However, when selling edibles, consumers know what edibles taste like. The variations with edibles are endless, and they will trickle down into other products.

We’re also testing quite a few hemp beverages right now. We aren’t testing THC beverages because there are no rules for THC beverages in Florida right now. However, we do test for hemp in 44 states and have been testing hemp beverages nationally.

I believe you will see many big box brands going into this industry and creating a new SKU. We have several different interesting beverage brands. Some are using nano emulsion technology, which have developed highly sophisticated methods for testing.

Another trend is Delta8. Delta8 is not regulated like Delta9, but the secret is that it still gets you high; high but not as confused – it’s like Delta9’s smarter cousin. Also CBG is very popular, as are the acids CBDA, THCA.

As more media portrays cannabis in a positive light, it appears more and more people are coming out of the green closet, especially women and mothers.

There needs to be more emphasis on breaking through the stigma but it does appear as though behavior is shifting.

 

CLR: What corporate behaviors or shifts? 

 

Masha Belinson:  Corporate cannabis has arrived! The industry feels more and more like corporate America in many states. Big corporations continue to merge and acquire the smaller operators, and are run like massive enterprises.

 

 

TOPIC— REPUTATION

 

CLR: How did you earn your reputation of trustworthiness? Of market prediction and trajectory?

 

Masha Belinson: We have gained our reputation of trustworthiness by always treating our customers right, providing high quality and transparent results, working with our clients to solve any problems that they may have, and delivering our clients with prompt, personal attention.

As our President Roger Brown says, “We always take the high road and do the next right thing.”

 

CLR: What are the biggest challenges that cannabis currently faces?

 

Masha Belinson: Some of the biggest challenges that the cannabis industry currently faces includes no federal banking, lack of national standards for testing, the stigma surrounding the industry: absence of research studies on humans and acceptance from insurance providers.

One of the things I am excited about is that we have a CLIA License at ACS Laboratory, which means we can do human trials and pharmacokinetic studies. Pharmacokinetic is the movement of drugs within the human body.

I think research will be the new “.com.” We are in discussion with a pharmaceutical company to do pharmacokinetic studies. As a Laboratory with a CLIA license and DEA license we are seeking other research partners to conduct studies on cannabis and psychedelics.

 

CLR: Something people don’t realize about Cannabis investing in a federally illegal — state legal divided country? Anything especially difficult?

 

Masha Belinson: Many people don’t understand the difference been plant-touching investments and ancillary investments.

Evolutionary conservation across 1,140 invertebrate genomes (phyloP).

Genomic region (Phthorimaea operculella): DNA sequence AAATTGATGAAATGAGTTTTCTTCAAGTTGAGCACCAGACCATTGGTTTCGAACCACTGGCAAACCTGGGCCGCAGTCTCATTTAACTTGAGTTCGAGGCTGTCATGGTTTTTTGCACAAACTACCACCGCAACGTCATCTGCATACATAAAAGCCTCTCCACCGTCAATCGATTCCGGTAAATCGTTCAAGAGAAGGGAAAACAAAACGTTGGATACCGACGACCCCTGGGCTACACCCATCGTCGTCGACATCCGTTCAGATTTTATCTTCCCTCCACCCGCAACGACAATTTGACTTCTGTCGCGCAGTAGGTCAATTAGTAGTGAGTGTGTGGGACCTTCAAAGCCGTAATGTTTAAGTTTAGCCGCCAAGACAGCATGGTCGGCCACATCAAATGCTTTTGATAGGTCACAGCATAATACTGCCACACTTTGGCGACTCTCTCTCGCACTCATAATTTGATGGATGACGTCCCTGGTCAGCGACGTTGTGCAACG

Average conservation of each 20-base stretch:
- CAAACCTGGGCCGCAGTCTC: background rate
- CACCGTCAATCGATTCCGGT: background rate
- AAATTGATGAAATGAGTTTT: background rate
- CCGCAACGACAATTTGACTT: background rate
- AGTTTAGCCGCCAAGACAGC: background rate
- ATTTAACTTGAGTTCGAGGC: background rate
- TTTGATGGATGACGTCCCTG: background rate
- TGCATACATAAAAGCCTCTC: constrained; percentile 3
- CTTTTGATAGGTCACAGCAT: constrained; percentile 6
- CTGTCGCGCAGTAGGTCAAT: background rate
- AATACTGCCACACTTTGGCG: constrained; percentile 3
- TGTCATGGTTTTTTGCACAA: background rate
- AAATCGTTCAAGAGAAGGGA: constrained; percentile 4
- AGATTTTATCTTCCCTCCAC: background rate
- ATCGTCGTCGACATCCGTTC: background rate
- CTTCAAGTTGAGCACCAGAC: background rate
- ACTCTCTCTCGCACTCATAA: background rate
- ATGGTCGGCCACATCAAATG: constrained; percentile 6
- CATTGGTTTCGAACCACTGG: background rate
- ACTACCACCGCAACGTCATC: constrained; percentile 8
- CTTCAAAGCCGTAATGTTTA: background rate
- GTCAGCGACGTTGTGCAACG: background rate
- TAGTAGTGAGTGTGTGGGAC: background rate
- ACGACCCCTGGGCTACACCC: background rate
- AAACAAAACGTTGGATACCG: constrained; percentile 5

Plant-touching investments, for example, are Medical Marijuana Treatment Centers (MMTC) – they touch cannabis from growing and cultivating to extracting and selling.

Then, there are ancillary investments which are the cannabis laboratories, software companies, lighting companies, transportation companies, etc. If a person invests in a plant-touching company, they cannot invest in an ancillary company as well.

Plant-touching investments are not bankable so when they make money, investors cannot put it in the bank.

It is also important to know the different cannabis regulations because each state has different regulations and laws. When it comes to the state of Florida, we have a monopoly, where a company has to handle all aspects of the process from the cultivating, extracting, delivering and retailing. It is a closed-market in Florida.

As an investor, one must understand all the components of the supply chain and realize that they could be investing in a holding company that has licenses in multiple states rather than just a small shop.

Lastly, it’s important to understand 280E, which says no deduction or credit shall be allowed in running a business that consists of trafficking a controlled substance. This can impact investors income statements and balance sheets.

 

TOPIC— FUTURE FOCUS

 

CLR: How do you envision the future of U.S. cannabis in the coming year, 2021? Next 3 years?

 

Masha Belinson: The cannabis sector is still in its infancy. In 2021, the numbers are predicted to increase by 40%, partly due to becoming an essential business during the COVID-19 pandemic. The market value of the U.S. cannabis sector is projected to reach $30 billion annually by 2025, per New Frontier Data.

This projection comes at a time when cannabis remains federally illegal despite the legalization of medical marijuana by 33 states and Washington, D.C., and the legalization of adult-use cannabis (sometimes called recreational use) programs by 11 states and Washington, D.C. During this election 4 more states will try to pass full scale legalization.

The future of cannabis and all its supporting ancillary business is very bright.

 

CLR: How do you envision the courts managing cannabis (investing, et al) —state vs federal? 

 

Masha Belinson: Law enforcement can’t tell the difference between hemp and marijuana when someone is stopped, and it is such a low level misdemeanor – courts would almost rather not deal with it. Courts will continue to treat it more and more of a misdemeanor.